Trump’s troop withdrawals: more than meets the eye

Donald Trump’s pledge to withdraw US ground troops from Syria and Afghanistan has become one of the most controversial foreign policy decisions of his presidency. The political backlash following Trump’s abrupt announcement to immediately remove all 2,000 troops from Syria last December has caused a series of partial reversals, with the latest calling for the withdrawal of 1,600 troops in the coming months. Meanwhile, plans to pull out half, and within five years possibly all, of the roughly 14,000 troops currently stationed in Afghanistan have been pinned to the uncertain fate of ongoing US peace talks with the Taliban.   

U.S. soldiers in Syria
U.S. soldiers gather for a brief during a combined joint patrol rehearsal in Manbij, Syria, Nov. 7, 2018. (U.S. Army photo by Spc. Zoe Garbarino)

Although Trump’s desired troop withdrawals may not exactly come as a surprise, his unilateral decision – apparently made without consulting US generals or regional allies – has contributed to the prevailing view that the president is acting on his “non-interventionist impulse” to retreat from the Middle East. But continuing controversy over the timing and scale of troop withdrawals obscures the aggressive steps Trump has taken to vastly expand US military power in the Middle East and reconfigure how it uses lethal force. 

Since taking office Trump has presided over a record increase in US military spending. In fiscal years 2017-19 he added a total of $133 billion to the projected defence budgets, representing a 23 percent increase. This rising trend is likely to continue into fiscal year 2020, with the Trump administration preparing to set aside $174 billion of its $750 billion budget proposal for Overseas Contingency Operations – a fund that would allow the administration to maintain high levels of military spending without violating a 2011 law aimed at preventing such spending from contributing to the federal deficit.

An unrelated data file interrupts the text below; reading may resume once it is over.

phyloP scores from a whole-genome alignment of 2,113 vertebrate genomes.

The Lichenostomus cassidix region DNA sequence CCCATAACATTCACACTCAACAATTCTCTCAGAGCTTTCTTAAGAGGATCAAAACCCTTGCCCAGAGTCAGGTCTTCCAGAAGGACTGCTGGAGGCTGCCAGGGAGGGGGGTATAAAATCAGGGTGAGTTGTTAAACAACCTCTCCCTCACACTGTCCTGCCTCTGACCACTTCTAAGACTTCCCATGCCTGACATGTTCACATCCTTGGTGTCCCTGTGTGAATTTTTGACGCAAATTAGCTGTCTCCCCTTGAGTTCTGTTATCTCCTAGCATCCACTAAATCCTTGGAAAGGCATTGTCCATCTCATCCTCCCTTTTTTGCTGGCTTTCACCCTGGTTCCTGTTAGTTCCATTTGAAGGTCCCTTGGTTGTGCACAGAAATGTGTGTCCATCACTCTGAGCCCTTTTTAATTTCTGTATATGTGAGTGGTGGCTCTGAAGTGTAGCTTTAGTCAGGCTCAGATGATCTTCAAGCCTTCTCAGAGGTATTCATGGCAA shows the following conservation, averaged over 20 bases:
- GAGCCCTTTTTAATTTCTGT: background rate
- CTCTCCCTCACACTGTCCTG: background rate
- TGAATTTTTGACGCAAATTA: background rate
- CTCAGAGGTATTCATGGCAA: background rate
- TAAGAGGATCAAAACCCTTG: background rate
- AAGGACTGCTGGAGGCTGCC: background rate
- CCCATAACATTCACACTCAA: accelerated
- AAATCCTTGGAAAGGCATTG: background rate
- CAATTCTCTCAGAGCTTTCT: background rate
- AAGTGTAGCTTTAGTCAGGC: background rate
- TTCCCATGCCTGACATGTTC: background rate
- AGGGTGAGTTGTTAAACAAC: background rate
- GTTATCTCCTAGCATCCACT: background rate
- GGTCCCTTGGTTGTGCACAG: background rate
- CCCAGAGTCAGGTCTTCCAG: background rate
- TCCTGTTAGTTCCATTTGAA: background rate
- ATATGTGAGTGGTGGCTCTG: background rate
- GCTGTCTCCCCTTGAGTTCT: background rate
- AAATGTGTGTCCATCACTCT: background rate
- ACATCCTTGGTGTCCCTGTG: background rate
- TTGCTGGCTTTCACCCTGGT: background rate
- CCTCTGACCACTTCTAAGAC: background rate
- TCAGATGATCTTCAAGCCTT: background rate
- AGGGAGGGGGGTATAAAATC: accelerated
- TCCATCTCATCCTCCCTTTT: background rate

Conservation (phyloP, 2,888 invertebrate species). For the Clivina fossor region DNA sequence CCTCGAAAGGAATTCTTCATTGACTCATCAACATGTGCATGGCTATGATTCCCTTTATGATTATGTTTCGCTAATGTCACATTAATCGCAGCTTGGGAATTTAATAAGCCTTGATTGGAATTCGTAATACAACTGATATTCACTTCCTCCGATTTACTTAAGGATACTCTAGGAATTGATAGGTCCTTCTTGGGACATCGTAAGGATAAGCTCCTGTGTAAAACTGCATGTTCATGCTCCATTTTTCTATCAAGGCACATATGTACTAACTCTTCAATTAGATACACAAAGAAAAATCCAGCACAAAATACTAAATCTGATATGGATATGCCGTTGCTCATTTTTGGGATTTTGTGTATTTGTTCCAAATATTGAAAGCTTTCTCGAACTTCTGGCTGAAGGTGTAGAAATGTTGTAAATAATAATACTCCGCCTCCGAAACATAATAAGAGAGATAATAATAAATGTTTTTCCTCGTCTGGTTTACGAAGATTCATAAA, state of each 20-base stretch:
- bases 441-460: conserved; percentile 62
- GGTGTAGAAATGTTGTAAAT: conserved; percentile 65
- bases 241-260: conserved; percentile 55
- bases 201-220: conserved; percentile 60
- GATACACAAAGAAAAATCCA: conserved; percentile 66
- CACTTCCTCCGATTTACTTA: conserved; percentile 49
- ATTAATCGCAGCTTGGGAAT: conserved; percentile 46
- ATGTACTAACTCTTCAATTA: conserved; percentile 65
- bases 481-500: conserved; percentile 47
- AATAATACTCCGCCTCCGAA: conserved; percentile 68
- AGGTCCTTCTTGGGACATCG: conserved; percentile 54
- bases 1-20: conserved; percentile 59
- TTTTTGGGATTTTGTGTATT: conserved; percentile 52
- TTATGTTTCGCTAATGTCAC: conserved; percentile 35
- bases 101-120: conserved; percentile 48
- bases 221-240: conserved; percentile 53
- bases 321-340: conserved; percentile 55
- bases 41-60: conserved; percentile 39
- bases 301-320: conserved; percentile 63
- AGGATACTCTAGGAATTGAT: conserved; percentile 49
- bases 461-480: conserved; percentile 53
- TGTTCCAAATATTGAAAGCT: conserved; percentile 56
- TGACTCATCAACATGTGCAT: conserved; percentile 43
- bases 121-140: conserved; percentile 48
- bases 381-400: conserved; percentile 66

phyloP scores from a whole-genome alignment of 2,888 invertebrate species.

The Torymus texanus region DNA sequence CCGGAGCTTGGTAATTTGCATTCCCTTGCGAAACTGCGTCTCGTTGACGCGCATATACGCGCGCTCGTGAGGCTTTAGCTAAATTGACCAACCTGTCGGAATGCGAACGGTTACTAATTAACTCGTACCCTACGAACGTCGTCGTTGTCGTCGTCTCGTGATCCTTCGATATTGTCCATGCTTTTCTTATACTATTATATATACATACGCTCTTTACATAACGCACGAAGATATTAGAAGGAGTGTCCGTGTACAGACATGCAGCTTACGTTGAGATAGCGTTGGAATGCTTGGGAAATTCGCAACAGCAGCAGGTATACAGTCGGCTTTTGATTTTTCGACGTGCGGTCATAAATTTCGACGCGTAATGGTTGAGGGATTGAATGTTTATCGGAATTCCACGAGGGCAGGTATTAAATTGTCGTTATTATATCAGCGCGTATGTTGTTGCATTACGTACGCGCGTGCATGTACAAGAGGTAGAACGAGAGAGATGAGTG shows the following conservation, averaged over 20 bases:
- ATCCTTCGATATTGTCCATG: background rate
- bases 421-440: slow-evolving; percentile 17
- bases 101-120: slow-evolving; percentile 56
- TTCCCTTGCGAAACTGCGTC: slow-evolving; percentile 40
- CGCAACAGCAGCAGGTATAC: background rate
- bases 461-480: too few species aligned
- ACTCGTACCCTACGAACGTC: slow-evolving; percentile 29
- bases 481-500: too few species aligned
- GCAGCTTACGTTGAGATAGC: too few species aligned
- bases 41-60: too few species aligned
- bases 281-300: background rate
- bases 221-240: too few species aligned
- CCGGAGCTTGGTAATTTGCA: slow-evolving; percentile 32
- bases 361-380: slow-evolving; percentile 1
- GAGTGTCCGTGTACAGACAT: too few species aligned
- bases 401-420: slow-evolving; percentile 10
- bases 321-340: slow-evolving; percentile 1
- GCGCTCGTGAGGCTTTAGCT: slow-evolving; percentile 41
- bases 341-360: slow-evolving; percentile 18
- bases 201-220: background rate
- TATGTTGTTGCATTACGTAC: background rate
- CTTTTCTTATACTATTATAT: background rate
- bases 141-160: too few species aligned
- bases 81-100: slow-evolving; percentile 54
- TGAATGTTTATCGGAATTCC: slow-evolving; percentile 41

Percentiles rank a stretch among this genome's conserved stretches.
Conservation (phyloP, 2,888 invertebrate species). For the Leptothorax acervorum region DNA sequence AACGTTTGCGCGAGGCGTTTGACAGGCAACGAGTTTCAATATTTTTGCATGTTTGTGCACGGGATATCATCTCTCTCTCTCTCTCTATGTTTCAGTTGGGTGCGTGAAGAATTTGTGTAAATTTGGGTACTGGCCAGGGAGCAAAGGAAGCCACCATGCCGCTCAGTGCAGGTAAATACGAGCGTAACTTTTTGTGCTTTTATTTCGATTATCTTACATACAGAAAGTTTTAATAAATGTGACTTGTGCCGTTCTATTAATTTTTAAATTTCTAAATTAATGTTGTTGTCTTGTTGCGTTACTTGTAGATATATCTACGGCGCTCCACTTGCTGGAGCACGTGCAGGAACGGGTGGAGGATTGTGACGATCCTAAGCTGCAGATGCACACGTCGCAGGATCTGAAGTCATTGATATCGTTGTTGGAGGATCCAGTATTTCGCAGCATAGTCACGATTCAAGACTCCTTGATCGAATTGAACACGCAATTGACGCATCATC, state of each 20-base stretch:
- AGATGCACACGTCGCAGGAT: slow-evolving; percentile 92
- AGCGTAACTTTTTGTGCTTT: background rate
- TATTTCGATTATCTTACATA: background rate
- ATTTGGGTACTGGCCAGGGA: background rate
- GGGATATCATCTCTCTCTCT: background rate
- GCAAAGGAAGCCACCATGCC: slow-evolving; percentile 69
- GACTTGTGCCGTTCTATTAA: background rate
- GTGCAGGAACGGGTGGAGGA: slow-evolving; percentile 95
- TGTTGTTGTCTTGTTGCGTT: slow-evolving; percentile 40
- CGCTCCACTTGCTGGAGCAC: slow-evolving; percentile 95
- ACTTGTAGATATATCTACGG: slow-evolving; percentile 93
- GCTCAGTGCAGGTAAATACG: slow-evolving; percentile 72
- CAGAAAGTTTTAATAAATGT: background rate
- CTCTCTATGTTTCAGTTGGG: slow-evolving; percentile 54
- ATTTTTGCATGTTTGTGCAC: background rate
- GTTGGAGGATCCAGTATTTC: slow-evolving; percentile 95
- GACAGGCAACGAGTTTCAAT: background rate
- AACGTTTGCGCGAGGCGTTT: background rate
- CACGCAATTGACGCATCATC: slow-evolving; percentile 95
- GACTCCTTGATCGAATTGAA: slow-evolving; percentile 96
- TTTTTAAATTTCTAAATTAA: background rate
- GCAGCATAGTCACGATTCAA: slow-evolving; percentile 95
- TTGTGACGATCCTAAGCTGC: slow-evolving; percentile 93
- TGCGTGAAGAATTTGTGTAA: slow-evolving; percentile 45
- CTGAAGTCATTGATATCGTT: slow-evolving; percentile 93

The planned drawdown in the number of US troops in Syria comes after Trump sharply increased it, rightly conjuring fears of “mission creep” – to expand the war on ISIS to war with Iran without congressional authorisation. Despite his repeated campaign promises to “get out” of Afghanistan, Trump has followed in the footsteps of predecessors George W. Bush and Barack Obama by deepening US military involvement in the 18-year war, ordering a troop surge in 2017 and bringing the number of forces to about 14,000 personnel. As Chatham House’s Micah Zenko has observed, under Trump the overall number of troops deployed to the Middle East has grown by 33 percent (see the available data here). And the number of Pentagon contractors that supplement US forces has increased by 15 percent in the last year alone.

Notwithstanding impending troop reductions, the Trump administration appears to be increasing US military presence elsewhere in the region. On January 13, the US and Qatar signed a memorandum of understanding for the expansion of Al-Udeid Air Base, which serves as one of the largest hubs for US military operations in the region. Moreover, the administration reportedly intends to expand Muwaffaq Salti Air Base, which is located near Jordan’s border with Syria and Iraq and could potentially serve as a base for cross-border operations. Much to the chagrin of Iraq’s president and lawmakers, Trump has also publicly broached his desire to potentially redirect US troops from Syria to Iraq to “watch” Iran.